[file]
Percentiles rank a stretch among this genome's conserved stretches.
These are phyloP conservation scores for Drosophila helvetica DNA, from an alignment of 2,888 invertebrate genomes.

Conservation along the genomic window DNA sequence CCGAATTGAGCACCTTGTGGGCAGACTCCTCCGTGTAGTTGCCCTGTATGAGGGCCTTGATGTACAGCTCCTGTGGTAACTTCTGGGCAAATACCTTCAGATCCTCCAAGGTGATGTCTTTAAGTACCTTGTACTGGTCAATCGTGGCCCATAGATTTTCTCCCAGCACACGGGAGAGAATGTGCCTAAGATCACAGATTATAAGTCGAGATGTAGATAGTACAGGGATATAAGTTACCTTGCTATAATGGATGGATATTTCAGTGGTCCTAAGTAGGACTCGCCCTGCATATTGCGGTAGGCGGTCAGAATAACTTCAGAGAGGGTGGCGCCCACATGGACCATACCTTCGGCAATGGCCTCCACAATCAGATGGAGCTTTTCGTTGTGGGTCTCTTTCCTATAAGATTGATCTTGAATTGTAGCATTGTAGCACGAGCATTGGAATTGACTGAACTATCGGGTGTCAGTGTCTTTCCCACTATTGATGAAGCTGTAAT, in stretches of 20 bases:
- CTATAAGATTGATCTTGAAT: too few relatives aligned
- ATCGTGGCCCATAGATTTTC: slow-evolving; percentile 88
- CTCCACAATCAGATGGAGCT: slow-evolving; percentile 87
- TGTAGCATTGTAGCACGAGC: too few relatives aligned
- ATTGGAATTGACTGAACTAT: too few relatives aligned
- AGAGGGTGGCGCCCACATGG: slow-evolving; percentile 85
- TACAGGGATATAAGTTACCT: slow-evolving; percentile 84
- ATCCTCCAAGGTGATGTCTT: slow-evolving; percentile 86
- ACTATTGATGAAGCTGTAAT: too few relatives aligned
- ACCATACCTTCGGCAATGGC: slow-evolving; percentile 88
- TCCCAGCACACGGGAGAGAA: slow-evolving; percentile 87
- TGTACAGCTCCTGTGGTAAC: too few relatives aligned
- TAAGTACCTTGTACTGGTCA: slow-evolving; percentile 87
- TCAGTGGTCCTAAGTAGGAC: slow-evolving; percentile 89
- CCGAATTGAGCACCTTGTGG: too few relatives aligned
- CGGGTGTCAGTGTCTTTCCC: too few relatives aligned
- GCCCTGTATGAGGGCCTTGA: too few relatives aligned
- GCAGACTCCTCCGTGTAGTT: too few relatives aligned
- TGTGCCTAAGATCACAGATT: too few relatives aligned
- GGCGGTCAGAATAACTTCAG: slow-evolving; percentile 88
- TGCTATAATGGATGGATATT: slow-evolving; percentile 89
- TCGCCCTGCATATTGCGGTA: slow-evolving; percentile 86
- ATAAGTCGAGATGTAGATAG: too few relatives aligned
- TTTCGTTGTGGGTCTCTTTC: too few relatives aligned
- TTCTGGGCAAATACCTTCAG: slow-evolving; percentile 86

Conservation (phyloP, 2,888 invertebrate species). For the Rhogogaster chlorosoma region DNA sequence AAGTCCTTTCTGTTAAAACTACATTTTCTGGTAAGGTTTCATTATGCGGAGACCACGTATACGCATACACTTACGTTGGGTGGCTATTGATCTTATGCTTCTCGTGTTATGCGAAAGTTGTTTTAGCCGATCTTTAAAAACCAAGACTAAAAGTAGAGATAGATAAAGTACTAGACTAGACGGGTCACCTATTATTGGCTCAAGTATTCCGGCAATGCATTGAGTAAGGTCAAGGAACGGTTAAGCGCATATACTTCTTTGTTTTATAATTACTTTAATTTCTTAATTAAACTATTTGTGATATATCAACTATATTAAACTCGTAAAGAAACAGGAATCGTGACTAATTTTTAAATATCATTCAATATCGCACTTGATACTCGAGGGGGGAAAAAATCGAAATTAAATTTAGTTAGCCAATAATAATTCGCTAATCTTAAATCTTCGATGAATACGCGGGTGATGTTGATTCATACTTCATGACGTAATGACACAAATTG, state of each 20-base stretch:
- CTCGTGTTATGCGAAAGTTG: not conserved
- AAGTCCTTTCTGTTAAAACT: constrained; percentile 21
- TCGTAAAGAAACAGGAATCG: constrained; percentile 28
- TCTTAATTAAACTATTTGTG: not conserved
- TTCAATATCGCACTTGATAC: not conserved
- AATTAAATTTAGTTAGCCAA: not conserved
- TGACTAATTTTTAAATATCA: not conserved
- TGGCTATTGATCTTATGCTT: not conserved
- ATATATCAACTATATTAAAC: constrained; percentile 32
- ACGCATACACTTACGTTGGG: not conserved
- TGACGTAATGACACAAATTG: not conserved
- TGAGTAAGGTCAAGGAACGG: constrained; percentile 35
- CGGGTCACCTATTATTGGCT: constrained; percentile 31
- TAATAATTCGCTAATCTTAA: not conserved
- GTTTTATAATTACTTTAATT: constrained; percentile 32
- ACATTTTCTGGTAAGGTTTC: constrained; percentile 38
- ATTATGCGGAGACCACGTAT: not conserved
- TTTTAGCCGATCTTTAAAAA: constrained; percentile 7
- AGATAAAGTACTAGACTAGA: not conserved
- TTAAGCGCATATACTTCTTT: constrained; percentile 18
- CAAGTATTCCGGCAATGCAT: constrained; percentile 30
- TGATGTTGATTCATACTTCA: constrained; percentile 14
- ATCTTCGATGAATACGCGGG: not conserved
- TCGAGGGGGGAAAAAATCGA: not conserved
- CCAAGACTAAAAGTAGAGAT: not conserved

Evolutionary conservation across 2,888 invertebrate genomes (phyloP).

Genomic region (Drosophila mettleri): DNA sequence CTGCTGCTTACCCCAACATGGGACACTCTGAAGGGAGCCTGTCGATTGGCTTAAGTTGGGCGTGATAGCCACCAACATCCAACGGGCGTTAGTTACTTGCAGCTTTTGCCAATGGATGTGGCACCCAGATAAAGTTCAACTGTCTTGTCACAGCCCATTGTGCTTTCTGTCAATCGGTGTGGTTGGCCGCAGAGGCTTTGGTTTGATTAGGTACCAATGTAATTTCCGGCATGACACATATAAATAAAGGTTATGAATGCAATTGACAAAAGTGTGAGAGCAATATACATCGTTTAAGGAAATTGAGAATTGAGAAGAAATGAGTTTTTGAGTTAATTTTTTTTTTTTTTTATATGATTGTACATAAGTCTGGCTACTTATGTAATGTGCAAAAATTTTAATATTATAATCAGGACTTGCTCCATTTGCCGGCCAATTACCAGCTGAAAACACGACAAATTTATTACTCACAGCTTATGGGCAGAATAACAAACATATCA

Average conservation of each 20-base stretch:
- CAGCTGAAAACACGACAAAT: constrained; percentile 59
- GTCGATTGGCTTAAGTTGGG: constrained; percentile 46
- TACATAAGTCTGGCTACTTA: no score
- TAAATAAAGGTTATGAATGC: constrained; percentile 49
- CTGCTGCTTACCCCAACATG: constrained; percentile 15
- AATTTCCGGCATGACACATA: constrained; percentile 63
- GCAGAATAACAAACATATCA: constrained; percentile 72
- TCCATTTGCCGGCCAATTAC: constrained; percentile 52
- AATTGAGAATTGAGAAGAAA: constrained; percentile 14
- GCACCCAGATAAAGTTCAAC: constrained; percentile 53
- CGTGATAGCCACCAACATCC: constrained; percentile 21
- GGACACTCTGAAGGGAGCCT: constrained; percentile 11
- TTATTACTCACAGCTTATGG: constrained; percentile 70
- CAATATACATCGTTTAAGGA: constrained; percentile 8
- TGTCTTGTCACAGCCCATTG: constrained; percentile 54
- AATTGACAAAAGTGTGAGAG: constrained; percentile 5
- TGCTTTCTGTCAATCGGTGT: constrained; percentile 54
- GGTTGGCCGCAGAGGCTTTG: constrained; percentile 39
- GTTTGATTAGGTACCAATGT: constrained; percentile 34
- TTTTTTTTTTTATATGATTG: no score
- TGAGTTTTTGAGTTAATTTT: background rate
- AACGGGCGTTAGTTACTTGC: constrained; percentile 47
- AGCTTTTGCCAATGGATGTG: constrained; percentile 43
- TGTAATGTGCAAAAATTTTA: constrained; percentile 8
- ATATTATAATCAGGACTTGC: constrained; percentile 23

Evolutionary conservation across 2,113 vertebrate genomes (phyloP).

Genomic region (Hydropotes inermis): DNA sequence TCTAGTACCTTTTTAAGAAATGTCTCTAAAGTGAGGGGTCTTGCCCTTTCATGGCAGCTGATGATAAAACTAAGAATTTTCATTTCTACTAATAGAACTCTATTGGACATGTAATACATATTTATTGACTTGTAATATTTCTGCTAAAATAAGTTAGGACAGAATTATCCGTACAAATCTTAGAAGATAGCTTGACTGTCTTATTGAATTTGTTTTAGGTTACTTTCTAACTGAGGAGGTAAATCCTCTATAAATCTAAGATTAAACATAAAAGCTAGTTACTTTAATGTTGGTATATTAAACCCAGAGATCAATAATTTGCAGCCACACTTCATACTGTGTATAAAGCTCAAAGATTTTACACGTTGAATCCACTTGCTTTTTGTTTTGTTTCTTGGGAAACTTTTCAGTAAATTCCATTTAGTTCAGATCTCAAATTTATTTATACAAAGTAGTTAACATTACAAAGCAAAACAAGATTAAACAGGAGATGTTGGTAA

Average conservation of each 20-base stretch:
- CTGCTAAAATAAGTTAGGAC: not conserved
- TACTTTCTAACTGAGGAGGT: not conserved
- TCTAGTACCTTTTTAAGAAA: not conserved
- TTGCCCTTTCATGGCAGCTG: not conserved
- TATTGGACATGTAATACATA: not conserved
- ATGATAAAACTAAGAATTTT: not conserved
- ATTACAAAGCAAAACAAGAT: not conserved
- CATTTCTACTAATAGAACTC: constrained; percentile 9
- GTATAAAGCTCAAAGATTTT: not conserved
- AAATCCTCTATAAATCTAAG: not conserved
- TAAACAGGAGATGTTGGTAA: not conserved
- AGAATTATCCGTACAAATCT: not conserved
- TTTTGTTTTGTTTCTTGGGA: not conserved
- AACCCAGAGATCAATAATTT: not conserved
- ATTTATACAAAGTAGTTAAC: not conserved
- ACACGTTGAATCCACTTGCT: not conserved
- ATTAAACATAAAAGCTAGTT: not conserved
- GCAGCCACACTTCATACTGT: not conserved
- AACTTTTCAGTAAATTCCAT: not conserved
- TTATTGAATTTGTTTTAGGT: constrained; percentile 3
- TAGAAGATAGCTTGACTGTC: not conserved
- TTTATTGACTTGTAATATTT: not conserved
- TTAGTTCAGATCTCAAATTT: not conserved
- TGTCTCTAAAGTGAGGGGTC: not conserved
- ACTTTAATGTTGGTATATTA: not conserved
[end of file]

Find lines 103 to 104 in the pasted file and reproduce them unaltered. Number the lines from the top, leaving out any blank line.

- GCAGCCACACTTCATACTGT: not conserved
- AACTTTTCAGTAAATTCCAT: not conserved